Lurid! Sexy! Perverse! Trashy! Whether or not it's actually effective is overshadowed by all the hubbub that's attached itself to the movie for better or worse. In fact the movie is all of these things — but that's actually not a compliment. What could have become somethingmemorable is jaw-droppingly bad (when it's not hilarious). Director Lee Daniels uses a few different visual styles throughout from a stark black and white palette for a crime scene recreation at the beginning to a '70s porno aesthetic that oscillates between psychedelic and straight-up sweaty with an emphasis on Efron's tighty-whiteys. This only enhances the sloppiness of the script which uses lines like narrator/housekeeper/nanny Anita's (Macy Gray) "You ain't tired enough to be retired " to conjure up the down-home wisdom of the South. Despite Gray's musical talents she is not a good choice for a narrator or an actor for that matter. In a way — insofar as they're perhaps the only female characters given a chunk of screen time — her foil is Charlotte Bless Nicole Kidman's character. Anita is the mother figure who wears as we see in an early scene control-top pantyhose whereas Charlotte is all clam diggers and Barbie doll make-up. Or as Anita puts it "an oversexed Barbie doll."
The slapdash plot is that Jack's older brother Ward (Matthew McConaughey) comes back to town with his colleague Yardley (David Oyelowo) to investigate the case of a death row criminal named Hillary Van Wetter. Yardley is black and British which seems to confuse many of the people he meets in this backwoods town. Hillary (John Cusack) hidden under a mop of greasy black hair) is a slack-jawed yokel who could care less if he's going to be killed for a crime he might or might not have committed. He is way more interested in his bride-to-be Charlotte who has fallen in love with him through letters — this is her thing apparently writing letters and falling in love with inmates — and has rushed to help Ward and Yardley free her man. In the meantime we're subjected to at least one simulated sex scene that will haunt your dreams forever. Besides Hillary's shortcomings as a character that could rustle up any sort of empathy the case itself is so boring it begs the question why a respected journalist would be interested enough to pursue it.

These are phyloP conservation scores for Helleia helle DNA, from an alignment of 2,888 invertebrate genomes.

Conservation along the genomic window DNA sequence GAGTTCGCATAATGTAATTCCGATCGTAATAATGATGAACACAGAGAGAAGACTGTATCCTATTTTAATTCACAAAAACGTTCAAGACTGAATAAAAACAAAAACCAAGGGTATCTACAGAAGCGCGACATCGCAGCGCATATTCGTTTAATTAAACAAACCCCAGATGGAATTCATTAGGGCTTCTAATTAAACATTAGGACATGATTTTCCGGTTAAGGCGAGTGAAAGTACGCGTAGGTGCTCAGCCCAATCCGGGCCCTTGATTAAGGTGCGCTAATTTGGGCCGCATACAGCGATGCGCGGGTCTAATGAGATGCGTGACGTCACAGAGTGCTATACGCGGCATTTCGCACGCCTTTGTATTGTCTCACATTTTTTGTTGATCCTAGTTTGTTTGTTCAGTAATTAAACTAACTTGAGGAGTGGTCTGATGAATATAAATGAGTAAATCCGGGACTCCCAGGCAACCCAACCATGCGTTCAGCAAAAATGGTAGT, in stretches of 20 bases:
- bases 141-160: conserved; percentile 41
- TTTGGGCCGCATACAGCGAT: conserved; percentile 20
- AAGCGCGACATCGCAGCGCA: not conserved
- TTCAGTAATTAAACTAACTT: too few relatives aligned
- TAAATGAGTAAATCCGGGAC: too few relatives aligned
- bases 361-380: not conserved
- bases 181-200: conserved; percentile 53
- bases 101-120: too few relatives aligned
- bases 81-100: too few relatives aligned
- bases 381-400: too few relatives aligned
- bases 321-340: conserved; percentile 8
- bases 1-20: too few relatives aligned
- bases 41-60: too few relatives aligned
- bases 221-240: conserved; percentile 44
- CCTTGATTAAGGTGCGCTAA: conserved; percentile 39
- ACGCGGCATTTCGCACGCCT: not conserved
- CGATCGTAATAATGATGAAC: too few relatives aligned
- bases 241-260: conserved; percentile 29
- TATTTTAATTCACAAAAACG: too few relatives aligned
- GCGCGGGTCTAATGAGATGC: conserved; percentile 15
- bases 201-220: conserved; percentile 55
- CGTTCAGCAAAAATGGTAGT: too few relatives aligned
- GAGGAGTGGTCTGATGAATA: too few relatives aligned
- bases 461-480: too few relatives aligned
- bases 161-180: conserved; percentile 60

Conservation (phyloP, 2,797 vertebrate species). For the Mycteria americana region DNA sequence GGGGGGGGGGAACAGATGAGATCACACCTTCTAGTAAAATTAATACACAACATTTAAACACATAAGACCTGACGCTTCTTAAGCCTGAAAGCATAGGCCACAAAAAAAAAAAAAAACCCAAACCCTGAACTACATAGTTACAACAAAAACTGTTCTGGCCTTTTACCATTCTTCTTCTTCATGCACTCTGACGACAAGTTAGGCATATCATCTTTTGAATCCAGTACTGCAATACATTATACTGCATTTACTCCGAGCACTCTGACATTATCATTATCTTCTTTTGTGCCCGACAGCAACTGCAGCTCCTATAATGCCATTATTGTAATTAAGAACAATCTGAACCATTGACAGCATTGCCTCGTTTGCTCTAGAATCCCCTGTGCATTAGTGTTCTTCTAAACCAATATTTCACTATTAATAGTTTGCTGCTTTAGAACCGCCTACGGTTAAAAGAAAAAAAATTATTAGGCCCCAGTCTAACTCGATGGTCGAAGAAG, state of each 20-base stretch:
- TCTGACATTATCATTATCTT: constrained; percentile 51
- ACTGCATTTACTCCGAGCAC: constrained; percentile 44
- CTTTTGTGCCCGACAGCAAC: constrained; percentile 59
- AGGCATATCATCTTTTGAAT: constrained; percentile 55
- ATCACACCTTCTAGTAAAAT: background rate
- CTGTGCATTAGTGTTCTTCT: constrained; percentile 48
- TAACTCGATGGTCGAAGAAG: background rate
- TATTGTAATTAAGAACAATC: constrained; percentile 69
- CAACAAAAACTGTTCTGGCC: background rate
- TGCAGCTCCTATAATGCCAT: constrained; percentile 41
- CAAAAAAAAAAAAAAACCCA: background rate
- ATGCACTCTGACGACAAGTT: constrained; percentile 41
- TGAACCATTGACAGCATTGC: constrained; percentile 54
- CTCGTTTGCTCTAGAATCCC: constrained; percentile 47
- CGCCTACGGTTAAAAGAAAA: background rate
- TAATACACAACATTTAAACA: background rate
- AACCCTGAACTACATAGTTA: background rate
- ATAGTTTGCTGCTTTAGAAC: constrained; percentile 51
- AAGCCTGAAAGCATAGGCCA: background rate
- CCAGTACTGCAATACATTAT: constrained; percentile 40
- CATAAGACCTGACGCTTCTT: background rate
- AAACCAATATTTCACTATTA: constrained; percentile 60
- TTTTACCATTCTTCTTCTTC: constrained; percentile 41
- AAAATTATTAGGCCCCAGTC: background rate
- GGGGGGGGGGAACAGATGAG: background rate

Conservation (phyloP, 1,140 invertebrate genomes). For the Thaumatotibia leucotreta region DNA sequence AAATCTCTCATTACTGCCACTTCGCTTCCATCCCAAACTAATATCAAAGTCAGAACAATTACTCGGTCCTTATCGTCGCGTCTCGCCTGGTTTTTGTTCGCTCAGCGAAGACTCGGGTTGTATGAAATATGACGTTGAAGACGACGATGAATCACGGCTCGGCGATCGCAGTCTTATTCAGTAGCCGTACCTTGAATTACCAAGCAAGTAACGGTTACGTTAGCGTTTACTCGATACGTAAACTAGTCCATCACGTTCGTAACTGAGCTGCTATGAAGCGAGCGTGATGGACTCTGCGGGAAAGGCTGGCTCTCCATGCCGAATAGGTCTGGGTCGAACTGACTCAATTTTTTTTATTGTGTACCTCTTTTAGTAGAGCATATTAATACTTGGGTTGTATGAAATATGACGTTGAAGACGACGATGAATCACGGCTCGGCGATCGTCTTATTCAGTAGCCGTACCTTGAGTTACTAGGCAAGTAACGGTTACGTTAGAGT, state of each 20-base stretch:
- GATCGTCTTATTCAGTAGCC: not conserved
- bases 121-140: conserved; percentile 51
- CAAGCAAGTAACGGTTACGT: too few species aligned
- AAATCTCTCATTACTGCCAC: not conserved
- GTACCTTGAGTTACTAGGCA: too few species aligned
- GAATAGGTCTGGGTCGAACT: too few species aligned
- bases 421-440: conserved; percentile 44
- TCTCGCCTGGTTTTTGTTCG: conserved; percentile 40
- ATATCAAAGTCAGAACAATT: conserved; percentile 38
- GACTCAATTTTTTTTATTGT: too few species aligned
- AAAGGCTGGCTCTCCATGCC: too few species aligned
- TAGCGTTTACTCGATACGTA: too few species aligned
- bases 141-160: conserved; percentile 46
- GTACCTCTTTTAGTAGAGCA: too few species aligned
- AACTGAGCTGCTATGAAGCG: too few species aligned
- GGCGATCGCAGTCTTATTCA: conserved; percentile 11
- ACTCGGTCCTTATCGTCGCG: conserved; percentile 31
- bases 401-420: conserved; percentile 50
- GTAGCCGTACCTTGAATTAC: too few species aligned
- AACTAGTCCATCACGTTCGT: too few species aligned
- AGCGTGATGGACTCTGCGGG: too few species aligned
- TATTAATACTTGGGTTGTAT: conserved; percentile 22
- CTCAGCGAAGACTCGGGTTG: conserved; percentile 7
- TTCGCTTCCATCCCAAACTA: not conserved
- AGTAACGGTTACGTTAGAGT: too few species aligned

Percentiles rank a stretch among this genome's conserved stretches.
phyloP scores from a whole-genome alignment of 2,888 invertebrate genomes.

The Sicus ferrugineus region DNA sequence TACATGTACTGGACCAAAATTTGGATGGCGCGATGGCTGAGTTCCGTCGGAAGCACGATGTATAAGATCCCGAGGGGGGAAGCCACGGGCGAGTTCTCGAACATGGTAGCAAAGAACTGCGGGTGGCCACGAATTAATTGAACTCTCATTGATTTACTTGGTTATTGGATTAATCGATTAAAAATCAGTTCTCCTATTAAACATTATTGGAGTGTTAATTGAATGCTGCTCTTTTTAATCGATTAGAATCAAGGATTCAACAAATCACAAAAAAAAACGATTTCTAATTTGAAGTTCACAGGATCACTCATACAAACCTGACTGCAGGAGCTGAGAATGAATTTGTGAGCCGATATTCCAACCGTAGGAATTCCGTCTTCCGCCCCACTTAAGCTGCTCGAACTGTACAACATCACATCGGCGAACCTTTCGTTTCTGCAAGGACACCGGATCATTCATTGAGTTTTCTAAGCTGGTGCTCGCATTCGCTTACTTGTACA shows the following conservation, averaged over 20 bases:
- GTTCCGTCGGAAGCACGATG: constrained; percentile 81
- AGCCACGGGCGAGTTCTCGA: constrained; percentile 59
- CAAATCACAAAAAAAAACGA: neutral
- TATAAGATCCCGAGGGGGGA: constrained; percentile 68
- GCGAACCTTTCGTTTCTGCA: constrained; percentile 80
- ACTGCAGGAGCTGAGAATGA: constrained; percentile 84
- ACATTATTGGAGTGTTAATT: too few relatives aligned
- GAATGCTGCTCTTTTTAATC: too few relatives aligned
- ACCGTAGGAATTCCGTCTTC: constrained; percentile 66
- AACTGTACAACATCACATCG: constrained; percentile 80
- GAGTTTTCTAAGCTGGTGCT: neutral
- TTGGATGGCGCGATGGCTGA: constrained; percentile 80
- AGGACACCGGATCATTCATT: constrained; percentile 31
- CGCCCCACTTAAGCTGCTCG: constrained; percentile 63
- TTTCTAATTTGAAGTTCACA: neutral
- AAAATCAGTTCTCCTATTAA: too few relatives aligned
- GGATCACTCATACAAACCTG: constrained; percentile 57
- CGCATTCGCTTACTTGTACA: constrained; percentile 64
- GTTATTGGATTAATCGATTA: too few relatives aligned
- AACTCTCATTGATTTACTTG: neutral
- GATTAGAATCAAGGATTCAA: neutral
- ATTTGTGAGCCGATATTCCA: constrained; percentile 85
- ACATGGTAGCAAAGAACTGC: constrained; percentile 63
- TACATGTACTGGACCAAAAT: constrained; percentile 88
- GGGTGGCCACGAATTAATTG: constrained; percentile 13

The rest of the movie is filled with longing an attempt to place any the story in some sort of social context via class and race even more Zac Efron's underwear sexual violence alligator innards swamp people in comically ramshackle homes and a glimpse of one glistening McConaughey 'tock. Harmony Korine called and he wants his Gummo back.
It's probably tantalizing for this cast to take on "serious" "edgy" work by an Oscar-nominated director. Cusack ditched his boombox blasting "In Your Eyes" long ago and Efron's been trying to shed his squeaky clean image for so long that he finally dropped a condom on the red carpet for The Lorax so we'd know he's not smooth like a Ken doll despite how he was filmed by Daniels. On the other hand Nicole Kidman has been making interesting and varied career choices for years so it's confounding why she'd be interested in a one-dimensional character like Charlotte. McConaughey's on a roll and like the rest of the cast he's got plenty of interesting projects worth watching so this probably won't slow him down. Even Daniels is already shooting a new film The Butler as we can see from Oprah's dazzling Instagram feed. It's as if they all want to put The Paperboy behind them as soon as possible. It's hard to blame them.
"Miami Vice," the highly stylized cop drama TV series, was one of the defining pop culture phenomena of the fast-living, high-rolling 1980s. It made superstars of lead actors Don Johnson and Phillip Michael Thomas and, for better or worse, helped bring its trademark pastel hued couture and techno music into the mainstream. But as the decade drew to a close, "Miami Vice" began to lose its relevance. Attempts to retool the show to reflect the changing times fell flat and NBC finally pulled the series off the air after the 1988 season.